We analyse the qualitative influence of turbulent dissipation in the stability problem (eddy viscosity) on the eigenmodes by comparing them to eigenmodes computed without eddy viscosity. The results show that the eddy viscosity improves the complex frequency and shape of global modes around the fuel injector mean flow, while a qualitative wavemaker position can be obtained with or without turbulent dissipation, in agreement with previous studies.
This study shows how sensitivity analysis can identify which parts of the flow in a complex geometry need to be altered in order to change its hydrodynamic stability characteristics.
Many applications are far from the threshold of instability, but in a regime that nonetheless appears to be amenable to linear stability analysis around the mean flow. My first published paper on this subject was the application of local linear stability analysis to the flow in gas turbine fuel injectors:
Hydrodynamic instabilities in gas turbine fuel injectors help to mix the fuel and air but can sometimes lock into acoustic oscillations and contribute to thermoacoustic instability. This paper describes a linear stability analysis that predicts the frequencies and strengths of hydrodynamic instabilities and identifies the regions of the flow that cause them. It distinguishes between convective instabilities, which grow in time but are convected away by the flow, and absolute instabilities, which grow in time without being convected away. Convectively unstable flows amplify external perturbations, while absolutely unstable flows also oscillate at intrinsic frequencies. As an input, this analysis requires velocity and density fields, either from a steady but unstable solution to the Navier--Stokes equations, or from time-averaged numerical simulations. In the former case, the analysis is a predictive tool. In the latter case, it is a diagnostic tool. This technique is applied to three flows: a swirling wake at Re = 400, a single stream swirling fuel injector at Re ~ 10^6, and a lean premixed gas turbine injector with five swirling streams at Re ~ 10^6.
Its application to the swirling wake demonstrates that this technique can correctly predict the frequency, growth rate and dominant wavemaker region of the flow. It also shows that the zone of absolute instability found from the spatio-temporal analysis is a good approximation to the wavemaker region, which is found by overlapping the direct and adjoint global modes. This approximation is used in the other two flows because it is difficult to calculate their adjoint global modes.
Its application to the single stream fuel injector demonstrates that it can identify the regions of the flow that are responsible for generating the hydrodynamic oscillations seen in LES and experimental data. The frequencies predicted by this technique are within a few percent of the measured frequencies. The technique also explains why these oscillations become weaker when a central jet is injected along the centreline. This is because the absolutely unstable region that causes the oscillations becomes convectively unstable.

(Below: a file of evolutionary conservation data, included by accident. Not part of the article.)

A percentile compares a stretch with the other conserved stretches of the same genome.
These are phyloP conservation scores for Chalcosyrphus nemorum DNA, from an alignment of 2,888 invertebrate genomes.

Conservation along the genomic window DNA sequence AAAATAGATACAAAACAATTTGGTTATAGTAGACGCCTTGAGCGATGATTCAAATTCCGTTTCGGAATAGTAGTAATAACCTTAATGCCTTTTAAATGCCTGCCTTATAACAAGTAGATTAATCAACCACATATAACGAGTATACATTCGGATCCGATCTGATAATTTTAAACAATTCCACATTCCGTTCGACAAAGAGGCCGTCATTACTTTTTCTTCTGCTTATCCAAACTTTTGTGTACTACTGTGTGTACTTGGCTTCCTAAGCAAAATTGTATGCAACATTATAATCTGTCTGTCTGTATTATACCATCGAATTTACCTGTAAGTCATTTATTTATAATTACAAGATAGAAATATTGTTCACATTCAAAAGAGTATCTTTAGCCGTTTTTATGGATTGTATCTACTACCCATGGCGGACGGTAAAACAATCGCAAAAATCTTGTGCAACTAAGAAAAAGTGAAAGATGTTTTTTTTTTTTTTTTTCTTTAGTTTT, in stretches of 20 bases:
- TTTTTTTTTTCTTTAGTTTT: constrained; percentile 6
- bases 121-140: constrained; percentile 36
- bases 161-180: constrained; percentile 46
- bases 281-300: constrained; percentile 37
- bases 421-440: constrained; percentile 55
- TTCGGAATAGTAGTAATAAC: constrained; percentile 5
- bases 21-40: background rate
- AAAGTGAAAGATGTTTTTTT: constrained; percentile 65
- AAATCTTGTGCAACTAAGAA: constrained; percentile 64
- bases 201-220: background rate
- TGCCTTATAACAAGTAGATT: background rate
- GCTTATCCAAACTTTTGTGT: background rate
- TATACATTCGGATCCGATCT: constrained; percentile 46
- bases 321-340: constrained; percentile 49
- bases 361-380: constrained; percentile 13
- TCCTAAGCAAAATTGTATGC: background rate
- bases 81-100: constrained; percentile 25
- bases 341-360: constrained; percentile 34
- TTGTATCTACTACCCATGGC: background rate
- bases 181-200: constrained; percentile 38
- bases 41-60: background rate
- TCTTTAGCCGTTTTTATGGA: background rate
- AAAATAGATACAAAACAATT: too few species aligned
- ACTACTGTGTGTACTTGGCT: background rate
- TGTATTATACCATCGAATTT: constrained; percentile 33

Its application to the lean premixed gas turbine injector reveals that several regions of the flow are hydrodynamically unstable, each with a different frequency and a different strength. For example, it reveals that the central region of confined swirling flow is strongly absolutely unstable and sets up a precessing vortex core, which is likely to aid mixing throughout the injector. It also reveals that the region between the second and third streams is slightly absolutely unstable at a frequency that is likely to coincide with acoustic modes within the combustion chamber. This technique, coupled with knowledge of the acoustic modes in a combustion chamber, is likely to be a useful design tool for the passive control of mixing and combustion instability.
This summarized work that had been done in 2008 and that won The Engineer magazine 2009 award for Environmental Technology. In particular, this revealed the region of the gas turbine fuel injector that causes the vortex core to precess at a well-defined frequency. This is important for mixing of the fuel and air and may also be important for lock-in with thermoacoustic oscillations.
Next, we performed a more thorough study of the hydrodynamic stability of the flow from a gas turbine fuel injector. We performed Direct Numerical Simulations (DNS) and extracted the mean flow field and the turbulence statistics. We then performed a global linear stability analysis using only the mean fields and compared our results with those from POD analysis of the original DNS data. The results were almost identical: